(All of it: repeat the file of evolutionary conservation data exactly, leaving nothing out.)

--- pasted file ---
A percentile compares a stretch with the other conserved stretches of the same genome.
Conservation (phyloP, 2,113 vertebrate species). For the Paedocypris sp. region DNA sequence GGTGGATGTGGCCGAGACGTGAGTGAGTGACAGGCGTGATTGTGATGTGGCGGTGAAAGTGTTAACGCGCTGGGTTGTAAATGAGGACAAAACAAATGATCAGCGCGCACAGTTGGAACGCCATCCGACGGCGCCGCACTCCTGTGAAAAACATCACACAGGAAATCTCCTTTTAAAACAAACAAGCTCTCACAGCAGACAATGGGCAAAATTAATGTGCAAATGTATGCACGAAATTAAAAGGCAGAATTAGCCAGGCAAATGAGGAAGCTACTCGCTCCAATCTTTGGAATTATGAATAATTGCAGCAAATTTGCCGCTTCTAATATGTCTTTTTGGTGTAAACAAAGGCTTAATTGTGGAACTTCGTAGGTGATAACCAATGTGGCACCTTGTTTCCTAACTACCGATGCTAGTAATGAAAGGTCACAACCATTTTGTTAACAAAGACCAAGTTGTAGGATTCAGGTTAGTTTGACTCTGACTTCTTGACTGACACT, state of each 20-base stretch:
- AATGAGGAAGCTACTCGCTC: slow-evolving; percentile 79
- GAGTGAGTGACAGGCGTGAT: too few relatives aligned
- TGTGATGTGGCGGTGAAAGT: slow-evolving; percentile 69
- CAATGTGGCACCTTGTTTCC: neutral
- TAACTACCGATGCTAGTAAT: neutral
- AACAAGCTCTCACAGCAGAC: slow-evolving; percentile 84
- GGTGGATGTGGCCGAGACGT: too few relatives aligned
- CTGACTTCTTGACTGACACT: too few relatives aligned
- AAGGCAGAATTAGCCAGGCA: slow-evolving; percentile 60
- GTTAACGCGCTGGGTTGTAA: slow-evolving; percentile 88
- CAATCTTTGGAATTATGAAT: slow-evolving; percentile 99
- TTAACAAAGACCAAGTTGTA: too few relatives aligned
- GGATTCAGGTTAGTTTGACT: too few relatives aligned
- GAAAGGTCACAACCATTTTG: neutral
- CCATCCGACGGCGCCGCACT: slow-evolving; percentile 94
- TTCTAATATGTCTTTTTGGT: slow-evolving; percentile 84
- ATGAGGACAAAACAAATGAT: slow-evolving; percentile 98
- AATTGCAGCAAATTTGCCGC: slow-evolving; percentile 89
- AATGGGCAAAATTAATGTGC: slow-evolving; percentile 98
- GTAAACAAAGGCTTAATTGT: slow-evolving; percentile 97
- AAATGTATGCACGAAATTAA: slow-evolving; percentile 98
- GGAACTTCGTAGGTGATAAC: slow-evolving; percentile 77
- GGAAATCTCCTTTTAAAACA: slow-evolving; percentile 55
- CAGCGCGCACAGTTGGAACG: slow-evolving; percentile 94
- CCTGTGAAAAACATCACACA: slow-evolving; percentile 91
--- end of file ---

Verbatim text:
A percentile compares a stretch with the other conserved stretches of the same genome.
Conservation (phyloP, 2,113 vertebrate species). For the Paedocypris sp. region DNA sequence GGTGGATGTGGCCGAGACGTGAGTGAGTGACAGGCGTGATTGTGATGTGGCGGTGAAAGTGTTAACGCGCTGGGTTGTAAATGAGGACAAAACAAATGATCAGCGCGCACAGTTGGAACGCCATCCGACGGCGCCGCACTCCTGTGAAAAACATCACACAGGAAATCTCCTTTTAAAACAAACAAGCTCTCACAGCAGACAATGGGCAAAATTAATGTGCAAATGTATGCACGAAATTAAAAGGCAGAATTAGCCAGGCAAATGAGGAAGCTACTCGCTCCAATCTTTGGAATTATGAATAATTGCAGCAAATTTGCCGCTTCTAATATGTCTTTTTGGTGTAAACAAAGGCTTAATTGTGGAACTTCGTAGGTGATAACCAATGTGGCACCTTGTTTCCTAACTACCGATGCTAGTAATGAAAGGTCACAACCATTTTGTTAACAAAGACCAAGTTGTAGGATTCAGGTTAGTTTGACTCTGACTTCTTGACTGACACT, state of each 20-base stretch:
- AATGAGGAAGCTACTCGCTC: slow-evolving; percentile 79
- GAGTGAGTGACAGGCGTGAT: too few relatives aligned
- TGTGATGTGGCGGTGAAAGT: slow-evolving; percentile 69
- CAATGTGGCACCTTGTTTCC: neutral
- TAACTACCGATGCTAGTAAT: neutral
- AACAAGCTCTCACAGCAGAC: slow-evolving; percentile 84
- GGTGGATGTGGCCGAGACGT: too few relatives aligned
- CTGACTTCTTGACTGACACT: too few relatives aligned
- AAGGCAGAATTAGCCAGGCA: slow-evolving; percentile 60
- GTTAACGCGCTGGGTTGTAA: slow-evolving; percentile 88
- CAATCTTTGGAATTATGAAT: slow-evolving; percentile 99
- TTAACAAAGACCAAGTTGTA: too few relatives aligned
- GGATTCAGGTTAGTTTGACT: too few relatives aligned
- GAAAGGTCACAACCATTTTG: neutral
- CCATCCGACGGCGCCGCACT: slow-evolving; percentile 94
- TTCTAATATGTCTTTTTGGT: slow-evolving; percentile 84
- ATGAGGACAAAACAAATGAT: slow-evolving; percentile 98
- AATTGCAGCAAATTTGCCGC: slow-evolving; percentile 89
- AATGGGCAAAATTAATGTGC: slow-evolving; percentile 98
- GTAAACAAAGGCTTAATTGT: slow-evolving; percentile 97
- AAATGTATGCACGAAATTAA: slow-evolving; percentile 98
- GGAACTTCGTAGGTGATAAC: slow-evolving; percentile 77
- GGAAATCTCCTTTTAAAACA: slow-evolving; percentile 55
- CAGCGCGCACAGTTGGAACG: slow-evolving; percentile 94
- CCTGTGAAAAACATCACACA: slow-evolving; percentile 91